"I put animals sleep daily,” Monica Converso is saying. “From two to 11 of them. There are certain days I can’t eat. There are days I say, ‘No more, I can’t do this anymore today.’ ” Converso, 25, is supervisor of the Ontario Humane Society’s Peel branch in Mississauga, Ontario. Beside her as she talks is a 10-week-old, potbellied, black-and-white beagle-terrier mix, adopted recently by a couple because the wife was home alone during the day. A week later it was returned, simply because the woman got a job. There is nothing wrong with the dog, says Converso, but neither is there anything wrong with most of the million pets that will be destroyed this year in Canada. They’re killed, she says, for what are usually cruelly inadequate reasons: the dog isn’t housebroken; it chews furniture; it’s too much trouble to walk; or the cat leaves hair on the sofa. Small reason to die.
Although North American society spends millions of dollars on pet food, pet restaurants, pet motels, pet psychiatrists, pet makeup, jewelry and cemeteries, the reality for people such as Converso is that the average Canadian dog lives 2.5 years, the average cat only 1.8. Canada’s humane movement is failing, admits Tom Hughes, executive vice-president of the Ontario Humane Society. The killing escalates a little each year. “We’re becoming emotionally bankrupt.” However, he says, the movement is fighting back. With three years of preliminary research behind it, the most hopeful project begins its critical stage this summer—development of a birth control injection for female dogs and cats. And another major project, having some success already in Western Canada, begins next month in Ontario. It’s the ultimate pet tag—a tattoo that allows animal shelters to trace and reunite owners with stray pets.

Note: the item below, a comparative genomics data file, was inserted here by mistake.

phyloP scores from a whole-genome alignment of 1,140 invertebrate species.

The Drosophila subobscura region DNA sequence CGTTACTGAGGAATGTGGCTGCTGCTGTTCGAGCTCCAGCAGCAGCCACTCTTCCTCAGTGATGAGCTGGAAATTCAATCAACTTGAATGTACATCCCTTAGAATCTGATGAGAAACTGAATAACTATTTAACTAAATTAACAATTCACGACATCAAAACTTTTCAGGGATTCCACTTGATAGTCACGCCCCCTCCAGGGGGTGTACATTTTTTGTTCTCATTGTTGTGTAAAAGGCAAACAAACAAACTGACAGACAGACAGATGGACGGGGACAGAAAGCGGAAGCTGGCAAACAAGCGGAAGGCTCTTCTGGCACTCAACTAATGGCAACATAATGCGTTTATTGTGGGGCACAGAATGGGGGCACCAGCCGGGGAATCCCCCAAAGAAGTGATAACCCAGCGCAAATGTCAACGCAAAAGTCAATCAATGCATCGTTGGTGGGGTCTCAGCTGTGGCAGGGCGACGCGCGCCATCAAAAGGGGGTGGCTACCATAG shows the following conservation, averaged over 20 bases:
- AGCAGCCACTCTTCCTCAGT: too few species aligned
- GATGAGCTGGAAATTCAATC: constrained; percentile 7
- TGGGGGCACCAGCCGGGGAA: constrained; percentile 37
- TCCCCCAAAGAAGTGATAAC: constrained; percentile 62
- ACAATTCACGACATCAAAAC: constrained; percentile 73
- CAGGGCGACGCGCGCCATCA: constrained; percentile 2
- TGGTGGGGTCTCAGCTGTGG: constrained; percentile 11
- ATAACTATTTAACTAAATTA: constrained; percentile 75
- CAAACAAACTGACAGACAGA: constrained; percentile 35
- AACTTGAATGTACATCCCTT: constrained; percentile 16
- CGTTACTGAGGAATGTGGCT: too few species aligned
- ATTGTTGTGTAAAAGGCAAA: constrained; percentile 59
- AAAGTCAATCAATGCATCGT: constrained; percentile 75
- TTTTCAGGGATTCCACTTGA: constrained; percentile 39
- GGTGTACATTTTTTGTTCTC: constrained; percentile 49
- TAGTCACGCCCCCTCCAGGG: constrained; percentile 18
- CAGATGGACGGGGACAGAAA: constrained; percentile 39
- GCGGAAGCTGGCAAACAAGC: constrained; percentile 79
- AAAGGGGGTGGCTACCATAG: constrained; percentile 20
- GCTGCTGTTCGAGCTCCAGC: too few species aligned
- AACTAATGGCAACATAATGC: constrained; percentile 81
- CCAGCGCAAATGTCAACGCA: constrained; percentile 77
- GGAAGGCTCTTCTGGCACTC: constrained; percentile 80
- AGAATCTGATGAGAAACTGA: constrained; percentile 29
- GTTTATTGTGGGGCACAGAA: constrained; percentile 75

In the meantime, says Hughes, the pet slaughter will continue to cause “a very high turnover in shelter personnel because of the emotional strain.” It also costs a lot of money—at least $1 million is spent in Ontario alone to kill, bury or incinerate unwanted animals. Most dogs are put to death by an injected overdose of drugs or by electrocution. Most cats die in a carbon dioxide chamber, where usually they lose consciousness rapidly, or by an injected drug
overdose. Although it is pet owners who force humane societies to act as executioners, it is this reluctant function of shelters that robs them of donations and heaps criticism upon them. Says Hughes: “Most people who want to get rid of an animal say, ‘Will you please find this dog a new home?’ They avoid saying, they won’t say, ‘Put it down.’ ” He tells them that the pets probably will be destroyed—for only one in four cats and only half the dogs, on average, leave a shelter alive. “Owners react differently: from tears to anger. They run the whole gamut.”
In Calgary, veterinarians have tattooed about 3,000 dogs and cats on the inside of their ear or flank, a system long used by the Canadian Kennel Club. In British Columbia, during the past four years, Operation Tattoo has left its mark on 7,000 dogs. Calgary vets tattoo drugged animals with an electric pencil or a clamp with removable letters and numbers composed of tiny needles. Ink fills the small holes in the animal’s skin, with a code revealing the clinic, year of tattoo and the animal’s own number. “We can literally get animals back to their owner within hours,” says Mary Driscoll, president of the Calgary Humane Society. Tattoos in tandem with a policy of sterilizing all pets adopted